A Note on Derivatives
Warren Buffet, the iconic American investor has referred to derivatives as “financial weapons of mass destruction,” while Joseph Stiglitz, the recipient of the 2001 Nobel Peace Prize for economics has called for outright outlawing of their use by banks. Derivatives have been derided and impugned as the source of the recent financial crisis they continue to be used by over 95% of Fortune 500 companies for the purposes of hedging and risk management.
Simply put, a derivative is a financial contract the value of which is determined by reference to one or more underlying assets or indices; derivatives “derive” their value from other assets and come in various forms: futures, forwards, swaps and options.
Futures are perhaps the simplest form of a derivative and are agreements to trade commodities, securities or currencies at a set price at a given date in the future. Forwards are similar to futures but are privately negotiated and not traded on an exchange like futures. Swaps are agreements to exchange sequences of cash flows for a set period of time. An interest rate swap, for example, involves a counterparty agreeing to pay either a fixed or floating interest rate denominated in a particular currency to the other counterparty at specific times in the future. Options are contracts under which buyers have the right but not the obligation to sell or buy a particular asset at a particular price at or before a given date.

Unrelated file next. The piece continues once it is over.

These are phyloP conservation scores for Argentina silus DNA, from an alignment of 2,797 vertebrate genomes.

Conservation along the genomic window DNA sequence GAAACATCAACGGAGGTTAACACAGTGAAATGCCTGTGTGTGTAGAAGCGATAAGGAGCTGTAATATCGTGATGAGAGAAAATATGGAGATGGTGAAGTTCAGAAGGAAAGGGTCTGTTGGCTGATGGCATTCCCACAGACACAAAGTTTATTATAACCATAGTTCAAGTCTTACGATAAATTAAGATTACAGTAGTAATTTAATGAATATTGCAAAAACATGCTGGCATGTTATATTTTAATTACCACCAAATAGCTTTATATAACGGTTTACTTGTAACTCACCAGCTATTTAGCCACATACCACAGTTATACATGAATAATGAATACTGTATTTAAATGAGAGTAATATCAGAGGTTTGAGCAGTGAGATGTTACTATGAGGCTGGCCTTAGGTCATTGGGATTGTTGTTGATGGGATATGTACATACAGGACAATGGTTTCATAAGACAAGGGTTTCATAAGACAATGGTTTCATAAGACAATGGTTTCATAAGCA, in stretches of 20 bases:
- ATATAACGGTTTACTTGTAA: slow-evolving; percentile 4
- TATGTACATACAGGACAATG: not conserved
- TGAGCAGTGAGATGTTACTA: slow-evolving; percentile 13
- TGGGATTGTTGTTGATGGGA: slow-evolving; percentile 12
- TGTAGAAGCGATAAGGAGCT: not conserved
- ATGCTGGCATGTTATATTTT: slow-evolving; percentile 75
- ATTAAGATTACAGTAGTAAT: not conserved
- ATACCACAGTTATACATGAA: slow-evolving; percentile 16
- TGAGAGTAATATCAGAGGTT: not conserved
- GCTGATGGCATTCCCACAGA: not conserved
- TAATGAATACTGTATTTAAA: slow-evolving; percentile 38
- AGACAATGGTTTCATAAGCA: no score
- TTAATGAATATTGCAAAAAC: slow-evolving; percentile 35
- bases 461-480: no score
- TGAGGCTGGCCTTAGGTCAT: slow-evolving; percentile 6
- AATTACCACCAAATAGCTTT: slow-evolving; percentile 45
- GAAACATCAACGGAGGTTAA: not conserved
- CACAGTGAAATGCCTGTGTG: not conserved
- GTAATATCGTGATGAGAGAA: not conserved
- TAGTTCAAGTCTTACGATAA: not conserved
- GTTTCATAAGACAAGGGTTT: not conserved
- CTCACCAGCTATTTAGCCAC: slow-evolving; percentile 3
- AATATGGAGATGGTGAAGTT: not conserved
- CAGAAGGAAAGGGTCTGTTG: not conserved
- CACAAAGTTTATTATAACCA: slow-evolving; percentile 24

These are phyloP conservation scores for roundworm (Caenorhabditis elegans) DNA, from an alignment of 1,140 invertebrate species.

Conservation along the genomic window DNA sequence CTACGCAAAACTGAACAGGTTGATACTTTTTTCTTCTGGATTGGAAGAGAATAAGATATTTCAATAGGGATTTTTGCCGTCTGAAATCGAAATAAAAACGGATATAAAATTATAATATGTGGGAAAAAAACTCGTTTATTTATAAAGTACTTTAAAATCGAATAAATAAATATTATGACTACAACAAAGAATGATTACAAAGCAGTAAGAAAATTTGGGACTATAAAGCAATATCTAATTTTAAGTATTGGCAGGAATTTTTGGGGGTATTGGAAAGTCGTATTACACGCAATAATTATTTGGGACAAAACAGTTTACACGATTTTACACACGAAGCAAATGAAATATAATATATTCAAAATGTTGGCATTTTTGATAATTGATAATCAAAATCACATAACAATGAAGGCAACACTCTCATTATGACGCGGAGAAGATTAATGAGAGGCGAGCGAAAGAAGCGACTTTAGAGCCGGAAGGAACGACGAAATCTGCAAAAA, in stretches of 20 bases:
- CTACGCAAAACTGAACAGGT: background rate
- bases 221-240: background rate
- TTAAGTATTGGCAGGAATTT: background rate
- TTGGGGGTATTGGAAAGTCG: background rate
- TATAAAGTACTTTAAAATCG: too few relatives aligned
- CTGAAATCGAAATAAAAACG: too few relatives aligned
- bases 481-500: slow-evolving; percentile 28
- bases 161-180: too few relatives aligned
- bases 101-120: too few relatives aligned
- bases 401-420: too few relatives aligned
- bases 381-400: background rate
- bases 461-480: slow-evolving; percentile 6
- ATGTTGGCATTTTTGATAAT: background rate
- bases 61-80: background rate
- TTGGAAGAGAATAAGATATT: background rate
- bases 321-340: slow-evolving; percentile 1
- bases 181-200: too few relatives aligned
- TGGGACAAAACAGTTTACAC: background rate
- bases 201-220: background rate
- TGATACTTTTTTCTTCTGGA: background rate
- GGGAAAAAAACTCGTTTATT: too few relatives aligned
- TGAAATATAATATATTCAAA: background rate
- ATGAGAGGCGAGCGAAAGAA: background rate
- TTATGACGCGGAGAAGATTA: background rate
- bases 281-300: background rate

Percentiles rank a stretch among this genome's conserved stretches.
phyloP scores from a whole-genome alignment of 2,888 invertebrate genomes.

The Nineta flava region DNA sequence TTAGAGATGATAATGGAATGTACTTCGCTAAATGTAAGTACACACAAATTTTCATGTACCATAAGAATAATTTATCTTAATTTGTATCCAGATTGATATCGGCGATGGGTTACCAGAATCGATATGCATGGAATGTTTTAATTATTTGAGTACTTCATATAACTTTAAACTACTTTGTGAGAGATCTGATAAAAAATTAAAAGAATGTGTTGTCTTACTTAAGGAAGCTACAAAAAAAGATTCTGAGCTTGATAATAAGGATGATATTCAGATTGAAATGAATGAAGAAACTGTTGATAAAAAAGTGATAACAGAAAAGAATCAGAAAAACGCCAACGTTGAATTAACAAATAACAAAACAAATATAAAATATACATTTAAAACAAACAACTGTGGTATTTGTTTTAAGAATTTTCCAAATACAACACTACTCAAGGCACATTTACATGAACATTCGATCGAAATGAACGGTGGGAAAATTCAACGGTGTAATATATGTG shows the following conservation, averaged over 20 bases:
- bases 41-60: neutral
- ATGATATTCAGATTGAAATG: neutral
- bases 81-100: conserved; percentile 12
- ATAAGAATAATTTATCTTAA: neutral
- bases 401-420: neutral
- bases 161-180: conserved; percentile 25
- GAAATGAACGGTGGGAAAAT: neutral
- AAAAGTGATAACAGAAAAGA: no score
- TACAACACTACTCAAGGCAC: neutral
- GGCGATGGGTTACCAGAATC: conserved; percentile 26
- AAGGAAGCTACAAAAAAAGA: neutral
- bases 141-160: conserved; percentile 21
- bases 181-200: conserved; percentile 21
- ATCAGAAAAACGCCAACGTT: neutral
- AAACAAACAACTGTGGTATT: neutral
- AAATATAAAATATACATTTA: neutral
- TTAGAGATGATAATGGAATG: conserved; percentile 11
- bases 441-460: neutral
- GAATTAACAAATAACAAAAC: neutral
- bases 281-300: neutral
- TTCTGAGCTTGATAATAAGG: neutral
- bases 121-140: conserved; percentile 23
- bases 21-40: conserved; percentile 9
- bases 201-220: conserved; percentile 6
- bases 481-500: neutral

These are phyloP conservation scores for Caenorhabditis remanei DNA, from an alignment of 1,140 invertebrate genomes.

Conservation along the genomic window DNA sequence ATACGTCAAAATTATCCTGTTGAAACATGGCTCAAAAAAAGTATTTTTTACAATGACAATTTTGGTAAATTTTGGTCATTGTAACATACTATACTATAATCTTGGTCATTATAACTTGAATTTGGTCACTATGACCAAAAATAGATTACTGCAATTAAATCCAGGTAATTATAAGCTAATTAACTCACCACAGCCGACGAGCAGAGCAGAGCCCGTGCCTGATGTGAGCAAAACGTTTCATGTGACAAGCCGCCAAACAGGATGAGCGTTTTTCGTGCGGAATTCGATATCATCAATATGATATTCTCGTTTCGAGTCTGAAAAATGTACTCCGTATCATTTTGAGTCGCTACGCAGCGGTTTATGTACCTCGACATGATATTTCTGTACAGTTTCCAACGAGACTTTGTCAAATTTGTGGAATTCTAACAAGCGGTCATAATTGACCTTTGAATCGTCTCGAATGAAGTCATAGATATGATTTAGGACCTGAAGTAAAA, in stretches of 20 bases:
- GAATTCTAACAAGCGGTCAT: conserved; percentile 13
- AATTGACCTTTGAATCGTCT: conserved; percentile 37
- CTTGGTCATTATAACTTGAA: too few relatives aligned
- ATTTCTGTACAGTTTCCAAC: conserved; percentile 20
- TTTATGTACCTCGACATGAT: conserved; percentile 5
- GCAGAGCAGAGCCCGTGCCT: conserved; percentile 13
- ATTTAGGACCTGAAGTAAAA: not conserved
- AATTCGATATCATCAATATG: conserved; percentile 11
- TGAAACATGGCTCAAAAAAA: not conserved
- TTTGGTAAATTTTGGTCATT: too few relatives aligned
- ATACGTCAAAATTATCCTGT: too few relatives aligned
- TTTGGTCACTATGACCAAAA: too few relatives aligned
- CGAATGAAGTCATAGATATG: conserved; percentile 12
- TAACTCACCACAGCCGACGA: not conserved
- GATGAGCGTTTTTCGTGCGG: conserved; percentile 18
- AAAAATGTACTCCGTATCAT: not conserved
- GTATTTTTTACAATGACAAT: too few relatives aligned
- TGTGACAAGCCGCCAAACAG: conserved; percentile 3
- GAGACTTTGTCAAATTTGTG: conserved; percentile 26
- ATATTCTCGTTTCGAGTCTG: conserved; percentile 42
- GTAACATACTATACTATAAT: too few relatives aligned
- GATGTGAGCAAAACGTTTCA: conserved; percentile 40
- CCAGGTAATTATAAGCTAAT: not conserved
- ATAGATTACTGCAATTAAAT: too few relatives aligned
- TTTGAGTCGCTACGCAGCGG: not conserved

Derivatives have their roots in antiquity. In fact, they pre-date Jesus Christ. Chapter 29 of Genesis narrates the story of Jacob who, around 1700 B.C., purchased an option (costing him seven years of labour) that granted him the right to marry Rachel, Laban’s daughter. Thales of Milesian is said to have enriched himself around 580 B.C. by purchasing options on olive presses prior to a bumper olive harvest. ‘Rice futures’ were traded in 17th century Japan.